This post originally appeared on the New Deal 2.0 Blog as part of the Roosevelt Institute's "New Agenda for America."
Today, we have the highest level of income inequality in our nation's recorded history. We must address the structural flaws in our economy that created, and continue to widen, this divide. History teaches that extreme inequality leads to political instability. We cannot assume that we are immune.
In President Obama's words, the middle class is experiencing "the American Dream in reverse." Rising long-term joblessness and the possibility of 13 million foreclosures (more than one in every four American mortgages) create the potential for the former middle class to move from frustration to anger -- an anger sparked by reduced circumstances and the belief that they have been treated unfairly.
With each job loss or foreclosure, another family -- now on a down-ward spiral -- potentially loses its faith in our basic economic system and our basic system of governance. America's ongoing vitality requires that people trust that these systems work, and that our democracy is self-correcting. With rising income inequality, this trust is now at risk.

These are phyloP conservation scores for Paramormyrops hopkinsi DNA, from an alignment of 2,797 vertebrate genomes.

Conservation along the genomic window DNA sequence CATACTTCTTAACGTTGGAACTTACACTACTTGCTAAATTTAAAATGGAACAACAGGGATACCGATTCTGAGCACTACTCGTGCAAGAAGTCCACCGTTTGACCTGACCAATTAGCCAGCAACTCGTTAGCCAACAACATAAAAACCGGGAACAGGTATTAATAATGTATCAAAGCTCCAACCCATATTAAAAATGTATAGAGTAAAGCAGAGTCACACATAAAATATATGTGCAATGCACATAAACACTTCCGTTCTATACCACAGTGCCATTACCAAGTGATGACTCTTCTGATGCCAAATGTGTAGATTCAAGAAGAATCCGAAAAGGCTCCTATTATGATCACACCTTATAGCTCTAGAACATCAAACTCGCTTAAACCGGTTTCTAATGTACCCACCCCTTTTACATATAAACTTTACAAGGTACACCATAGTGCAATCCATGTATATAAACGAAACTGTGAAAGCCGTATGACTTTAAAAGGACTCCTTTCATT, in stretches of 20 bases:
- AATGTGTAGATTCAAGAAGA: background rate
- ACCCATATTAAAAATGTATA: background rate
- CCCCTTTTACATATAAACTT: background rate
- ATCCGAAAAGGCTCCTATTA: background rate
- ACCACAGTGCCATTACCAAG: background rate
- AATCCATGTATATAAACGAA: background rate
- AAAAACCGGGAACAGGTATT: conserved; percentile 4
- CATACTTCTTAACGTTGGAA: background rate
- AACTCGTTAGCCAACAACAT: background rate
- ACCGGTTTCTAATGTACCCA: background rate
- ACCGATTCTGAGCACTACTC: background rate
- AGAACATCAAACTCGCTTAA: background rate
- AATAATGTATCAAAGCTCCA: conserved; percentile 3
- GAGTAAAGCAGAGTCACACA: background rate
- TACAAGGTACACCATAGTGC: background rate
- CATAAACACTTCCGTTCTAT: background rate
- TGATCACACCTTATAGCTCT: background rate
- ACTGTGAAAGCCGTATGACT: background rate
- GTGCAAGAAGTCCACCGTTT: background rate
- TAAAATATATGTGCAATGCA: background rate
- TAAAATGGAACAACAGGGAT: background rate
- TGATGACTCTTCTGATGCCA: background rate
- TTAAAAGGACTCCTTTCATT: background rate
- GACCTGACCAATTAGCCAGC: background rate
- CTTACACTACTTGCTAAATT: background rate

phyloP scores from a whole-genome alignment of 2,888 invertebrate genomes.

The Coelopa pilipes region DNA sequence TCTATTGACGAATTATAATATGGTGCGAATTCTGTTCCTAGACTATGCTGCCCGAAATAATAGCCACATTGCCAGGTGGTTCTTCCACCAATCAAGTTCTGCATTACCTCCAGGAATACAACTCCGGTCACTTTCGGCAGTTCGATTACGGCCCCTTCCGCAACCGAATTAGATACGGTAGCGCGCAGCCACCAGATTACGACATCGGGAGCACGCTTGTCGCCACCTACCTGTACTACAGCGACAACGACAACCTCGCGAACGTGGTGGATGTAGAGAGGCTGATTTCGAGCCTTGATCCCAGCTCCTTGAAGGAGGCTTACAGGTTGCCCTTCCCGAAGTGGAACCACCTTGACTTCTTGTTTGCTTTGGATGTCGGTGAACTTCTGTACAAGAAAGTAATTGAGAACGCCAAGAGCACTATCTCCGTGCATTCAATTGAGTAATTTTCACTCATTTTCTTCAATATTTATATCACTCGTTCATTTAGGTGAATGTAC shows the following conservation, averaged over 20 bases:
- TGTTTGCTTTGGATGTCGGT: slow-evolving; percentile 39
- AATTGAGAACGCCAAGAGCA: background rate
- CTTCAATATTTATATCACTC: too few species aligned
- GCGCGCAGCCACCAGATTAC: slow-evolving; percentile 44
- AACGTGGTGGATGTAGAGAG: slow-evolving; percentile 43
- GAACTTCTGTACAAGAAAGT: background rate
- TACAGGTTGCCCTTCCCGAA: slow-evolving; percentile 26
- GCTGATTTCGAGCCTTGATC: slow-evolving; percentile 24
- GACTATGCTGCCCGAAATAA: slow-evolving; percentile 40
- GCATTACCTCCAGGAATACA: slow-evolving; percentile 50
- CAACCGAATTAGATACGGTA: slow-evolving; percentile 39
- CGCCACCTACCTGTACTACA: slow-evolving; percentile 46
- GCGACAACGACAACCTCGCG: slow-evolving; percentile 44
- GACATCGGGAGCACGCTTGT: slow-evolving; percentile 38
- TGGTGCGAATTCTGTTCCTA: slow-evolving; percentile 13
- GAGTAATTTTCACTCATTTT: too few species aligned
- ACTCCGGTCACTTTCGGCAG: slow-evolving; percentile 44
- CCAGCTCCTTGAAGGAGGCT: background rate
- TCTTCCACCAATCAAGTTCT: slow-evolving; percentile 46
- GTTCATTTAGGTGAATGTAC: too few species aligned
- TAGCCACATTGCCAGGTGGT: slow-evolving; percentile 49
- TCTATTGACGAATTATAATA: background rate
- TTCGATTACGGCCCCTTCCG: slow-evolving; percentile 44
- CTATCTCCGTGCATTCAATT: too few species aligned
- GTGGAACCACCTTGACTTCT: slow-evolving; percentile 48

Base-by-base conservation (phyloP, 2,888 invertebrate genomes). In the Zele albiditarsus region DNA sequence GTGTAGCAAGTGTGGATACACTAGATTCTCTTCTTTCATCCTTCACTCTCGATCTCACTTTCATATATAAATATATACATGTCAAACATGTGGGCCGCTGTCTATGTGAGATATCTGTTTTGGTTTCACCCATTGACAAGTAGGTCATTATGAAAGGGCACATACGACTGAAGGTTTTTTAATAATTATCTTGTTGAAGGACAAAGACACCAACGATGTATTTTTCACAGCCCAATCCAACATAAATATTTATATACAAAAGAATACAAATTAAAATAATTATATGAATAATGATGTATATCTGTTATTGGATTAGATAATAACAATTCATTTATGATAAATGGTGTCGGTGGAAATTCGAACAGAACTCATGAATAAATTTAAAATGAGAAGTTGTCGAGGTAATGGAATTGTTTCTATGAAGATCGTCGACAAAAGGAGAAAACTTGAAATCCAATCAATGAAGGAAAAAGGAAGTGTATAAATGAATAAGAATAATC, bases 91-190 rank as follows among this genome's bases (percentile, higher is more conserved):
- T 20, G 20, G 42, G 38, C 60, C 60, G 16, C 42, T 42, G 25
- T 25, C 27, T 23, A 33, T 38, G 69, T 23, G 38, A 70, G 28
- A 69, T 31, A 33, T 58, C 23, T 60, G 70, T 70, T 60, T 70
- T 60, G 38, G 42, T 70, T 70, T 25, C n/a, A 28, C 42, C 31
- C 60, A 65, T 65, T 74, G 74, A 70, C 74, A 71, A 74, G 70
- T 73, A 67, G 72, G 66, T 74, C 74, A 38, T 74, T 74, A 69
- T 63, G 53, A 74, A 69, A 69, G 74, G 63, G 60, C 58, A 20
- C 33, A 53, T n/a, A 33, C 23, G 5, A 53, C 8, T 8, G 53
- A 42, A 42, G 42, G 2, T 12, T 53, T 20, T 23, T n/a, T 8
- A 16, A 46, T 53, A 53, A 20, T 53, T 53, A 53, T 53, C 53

America has never been a nation of haves and have nots. If the gulf widens, it's hard to imagine that our future will be marked either by a healthy economy or a healthy democracy.
The only other time in our nation's recorded history that income inequality approached current levels was 1928, just before the Great Crash. The New Deal eliminated the excesses of an unsustainable system. It was not easy then, and it will not be easy now. But, it is essential.